The Buddha's familiarity with upanisadic ideas

mkapstei at UCHICAGO.EDU mkapstei at UCHICAGO.EDU
Tue Dec 12 10:39:55 UTC 2006

The passage from the Chaandogya that concerns me is 
book 8, not book 6. Here, the question
is specifically the perception of the 
self (aatman). Now, the verb used here
is upa-labh, and the problem that is raised
concerns the non-apprehension, anupalabdhi, of the 
self. Though, as is well known, anupalabdhi becomes
a widely ramified problem in later Indian philosophy,
so far as I can determine, the use of upa-labh we
find here is unknown throughout the Vedic corpus, including
the Braahma.nas and Upani.sads, with the sole exception 
of this passage. The problem of whether the self
can or cannot be the object of upa-labh is, however,
found throughout early Buddhist literature. Given that
Chaandogya 8 is at pains to refute a view that
looks much like a simplified version of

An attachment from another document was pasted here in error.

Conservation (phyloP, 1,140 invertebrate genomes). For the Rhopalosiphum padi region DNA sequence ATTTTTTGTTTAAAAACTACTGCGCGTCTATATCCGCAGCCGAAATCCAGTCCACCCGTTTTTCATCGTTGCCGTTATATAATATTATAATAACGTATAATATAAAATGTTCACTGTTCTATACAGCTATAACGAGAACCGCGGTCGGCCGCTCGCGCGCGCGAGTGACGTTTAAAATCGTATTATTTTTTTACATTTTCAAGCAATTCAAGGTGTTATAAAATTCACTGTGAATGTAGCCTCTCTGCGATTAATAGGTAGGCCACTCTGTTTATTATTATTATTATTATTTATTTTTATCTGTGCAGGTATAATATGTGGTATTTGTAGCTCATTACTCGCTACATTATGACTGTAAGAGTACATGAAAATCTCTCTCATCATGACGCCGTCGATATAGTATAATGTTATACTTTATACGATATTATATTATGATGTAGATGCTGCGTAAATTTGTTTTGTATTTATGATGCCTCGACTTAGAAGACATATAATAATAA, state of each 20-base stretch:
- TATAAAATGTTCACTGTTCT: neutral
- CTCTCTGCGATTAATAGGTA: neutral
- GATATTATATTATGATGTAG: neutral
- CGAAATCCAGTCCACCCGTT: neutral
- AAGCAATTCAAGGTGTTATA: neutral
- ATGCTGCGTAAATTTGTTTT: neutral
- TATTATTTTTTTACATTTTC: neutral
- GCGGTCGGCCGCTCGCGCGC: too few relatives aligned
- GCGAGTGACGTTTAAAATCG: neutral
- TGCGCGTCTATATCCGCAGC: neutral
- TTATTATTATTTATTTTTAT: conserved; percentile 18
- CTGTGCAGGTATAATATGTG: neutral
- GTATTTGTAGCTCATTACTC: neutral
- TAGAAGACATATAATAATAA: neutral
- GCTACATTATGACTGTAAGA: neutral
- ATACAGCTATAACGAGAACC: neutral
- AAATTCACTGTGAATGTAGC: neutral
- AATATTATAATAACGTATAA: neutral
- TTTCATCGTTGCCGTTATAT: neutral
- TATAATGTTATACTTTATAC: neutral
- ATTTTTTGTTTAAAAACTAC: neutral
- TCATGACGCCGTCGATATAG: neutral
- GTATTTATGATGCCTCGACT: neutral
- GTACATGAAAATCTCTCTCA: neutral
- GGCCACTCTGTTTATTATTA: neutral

Buddhist anaatmavaada, my assumption is that this
book of the Upani.sad is in fact a response to 
Buddhism. This, at least, seems a far more compelling
explanation than it is to posit that early Buddhism,
with its problematic of aatmaanupalabdhi, was inspired
by an Upani.sadic passage that, if it is not responding
to Buddhism, seems altogether anomalous.

Matthew Kapstein
Chicago and Paris
Matthew T. Kapstein
Numata Visiting Professor of Buddhist Studies
The University of Chicago Divinity School

Directeur d'études
Ecole Pratique des Hautes Etudes, Paris

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